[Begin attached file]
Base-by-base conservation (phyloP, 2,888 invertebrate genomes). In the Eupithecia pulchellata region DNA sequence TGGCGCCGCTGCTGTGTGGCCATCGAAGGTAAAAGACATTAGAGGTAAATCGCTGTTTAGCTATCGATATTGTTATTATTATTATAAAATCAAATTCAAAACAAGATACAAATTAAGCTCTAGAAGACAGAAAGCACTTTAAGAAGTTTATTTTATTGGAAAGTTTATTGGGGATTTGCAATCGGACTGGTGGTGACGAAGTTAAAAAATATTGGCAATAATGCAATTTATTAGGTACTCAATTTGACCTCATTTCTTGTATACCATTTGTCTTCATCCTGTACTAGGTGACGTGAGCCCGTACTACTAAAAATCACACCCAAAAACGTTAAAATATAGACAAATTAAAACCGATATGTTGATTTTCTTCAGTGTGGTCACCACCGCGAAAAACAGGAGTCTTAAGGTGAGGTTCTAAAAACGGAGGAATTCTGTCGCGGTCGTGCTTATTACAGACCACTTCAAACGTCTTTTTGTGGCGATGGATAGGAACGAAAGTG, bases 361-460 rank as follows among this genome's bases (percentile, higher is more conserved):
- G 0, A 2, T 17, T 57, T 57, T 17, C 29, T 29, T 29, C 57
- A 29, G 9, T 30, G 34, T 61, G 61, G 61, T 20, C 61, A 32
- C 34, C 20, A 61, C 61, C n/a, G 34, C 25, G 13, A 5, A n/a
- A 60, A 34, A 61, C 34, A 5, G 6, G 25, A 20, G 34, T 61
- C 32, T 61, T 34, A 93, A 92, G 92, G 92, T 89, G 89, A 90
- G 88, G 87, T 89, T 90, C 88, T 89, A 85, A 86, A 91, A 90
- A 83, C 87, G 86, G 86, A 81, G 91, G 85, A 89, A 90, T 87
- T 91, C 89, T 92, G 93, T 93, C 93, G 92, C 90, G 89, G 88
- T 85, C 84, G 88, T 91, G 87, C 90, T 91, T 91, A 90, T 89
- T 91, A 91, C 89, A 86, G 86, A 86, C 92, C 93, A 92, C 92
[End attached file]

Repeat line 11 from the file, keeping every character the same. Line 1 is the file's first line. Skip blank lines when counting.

- T 91, A 91, C 89, A 86, G 86, A 86, C 92, C 93, A 92, C 92